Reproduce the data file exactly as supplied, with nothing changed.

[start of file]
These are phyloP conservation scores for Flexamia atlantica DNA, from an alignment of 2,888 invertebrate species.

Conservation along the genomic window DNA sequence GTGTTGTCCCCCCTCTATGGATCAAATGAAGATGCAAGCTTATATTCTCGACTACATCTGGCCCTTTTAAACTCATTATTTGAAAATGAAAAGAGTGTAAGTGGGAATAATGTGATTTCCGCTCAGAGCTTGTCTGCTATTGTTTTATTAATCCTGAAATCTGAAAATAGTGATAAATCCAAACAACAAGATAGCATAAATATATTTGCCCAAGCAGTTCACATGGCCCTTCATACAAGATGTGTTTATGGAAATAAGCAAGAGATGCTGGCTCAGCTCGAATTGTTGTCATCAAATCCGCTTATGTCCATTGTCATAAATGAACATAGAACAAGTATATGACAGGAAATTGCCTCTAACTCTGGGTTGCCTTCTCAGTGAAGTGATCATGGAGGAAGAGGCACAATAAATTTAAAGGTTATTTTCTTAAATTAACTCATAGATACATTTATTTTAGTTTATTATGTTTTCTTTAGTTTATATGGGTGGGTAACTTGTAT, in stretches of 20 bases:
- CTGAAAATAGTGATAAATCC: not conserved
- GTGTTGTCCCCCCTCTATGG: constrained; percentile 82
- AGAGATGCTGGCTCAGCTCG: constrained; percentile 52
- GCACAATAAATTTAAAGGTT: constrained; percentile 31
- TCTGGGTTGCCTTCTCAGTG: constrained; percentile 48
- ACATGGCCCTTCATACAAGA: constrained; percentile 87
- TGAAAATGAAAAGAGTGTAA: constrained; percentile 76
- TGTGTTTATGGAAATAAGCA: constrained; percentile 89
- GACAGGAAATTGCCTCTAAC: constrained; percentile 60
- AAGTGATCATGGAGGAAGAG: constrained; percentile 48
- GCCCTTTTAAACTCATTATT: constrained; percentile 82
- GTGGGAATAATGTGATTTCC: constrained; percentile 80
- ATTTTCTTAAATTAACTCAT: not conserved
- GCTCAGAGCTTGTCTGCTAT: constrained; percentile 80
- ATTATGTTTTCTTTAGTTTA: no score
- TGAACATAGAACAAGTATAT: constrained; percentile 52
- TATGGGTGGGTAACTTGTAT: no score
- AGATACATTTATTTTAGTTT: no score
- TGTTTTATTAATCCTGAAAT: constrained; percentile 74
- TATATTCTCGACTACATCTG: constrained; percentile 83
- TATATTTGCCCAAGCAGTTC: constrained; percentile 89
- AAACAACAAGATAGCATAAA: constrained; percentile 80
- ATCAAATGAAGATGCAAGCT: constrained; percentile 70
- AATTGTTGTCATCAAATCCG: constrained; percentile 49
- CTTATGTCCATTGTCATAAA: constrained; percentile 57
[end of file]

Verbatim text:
These are phyloP conservation scores for Flexamia atlantica DNA, from an alignment of 2,888 invertebrate species.

Conservation along the genomic window DNA sequence GTGTTGTCCCCCCTCTATGGATCAAATGAAGATGCAAGCTTATATTCTCGACTACATCTGGCCCTTTTAAACTCATTATTTGAAAATGAAAAGAGTGTAAGTGGGAATAATGTGATTTCCGCTCAGAGCTTGTCTGCTATTGTTTTATTAATCCTGAAATCTGAAAATAGTGATAAATCCAAACAACAAGATAGCATAAATATATTTGCCCAAGCAGTTCACATGGCCCTTCATACAAGATGTGTTTATGGAAATAAGCAAGAGATGCTGGCTCAGCTCGAATTGTTGTCATCAAATCCGCTTATGTCCATTGTCATAAATGAACATAGAACAAGTATATGACAGGAAATTGCCTCTAACTCTGGGTTGCCTTCTCAGTGAAGTGATCATGGAGGAAGAGGCACAATAAATTTAAAGGTTATTTTCTTAAATTAACTCATAGATACATTTATTTTAGTTTATTATGTTTTCTTTAGTTTATATGGGTGGGTAACTTGTAT, in stretches of 20 bases:
- CTGAAAATAGTGATAAATCC: not conserved
- GTGTTGTCCCCCCTCTATGG: constrained; percentile 82
- AGAGATGCTGGCTCAGCTCG: constrained; percentile 52
- GCACAATAAATTTAAAGGTT: constrained; percentile 31
- TCTGGGTTGCCTTCTCAGTG: constrained; percentile 48
- ACATGGCCCTTCATACAAGA: constrained; percentile 87
- TGAAAATGAAAAGAGTGTAA: constrained; percentile 76
- TGTGTTTATGGAAATAAGCA: constrained; percentile 89
- GACAGGAAATTGCCTCTAAC: constrained; percentile 60
- AAGTGATCATGGAGGAAGAG: constrained; percentile 48
- GCCCTTTTAAACTCATTATT: constrained; percentile 82
- GTGGGAATAATGTGATTTCC: constrained; percentile 80
- ATTTTCTTAAATTAACTCAT: not conserved
- GCTCAGAGCTTGTCTGCTAT: constrained; percentile 80
- ATTATGTTTTCTTTAGTTTA: no score
- TGAACATAGAACAAGTATAT: constrained; percentile 52
- TATGGGTGGGTAACTTGTAT: no score
- AGATACATTTATTTTAGTTT: no score
- TGTTTTATTAATCCTGAAAT: constrained; percentile 74
- TATATTCTCGACTACATCTG: constrained; percentile 83
- TATATTTGCCCAAGCAGTTC: constrained; percentile 89
- AAACAACAAGATAGCATAAA: constrained; percentile 80
- ATCAAATGAAGATGCAAGCT: constrained; percentile 70
- AATTGTTGTCATCAAATCCG: constrained; percentile 49
- CTTATGTCCATTGTCATAAA: constrained; percentile 57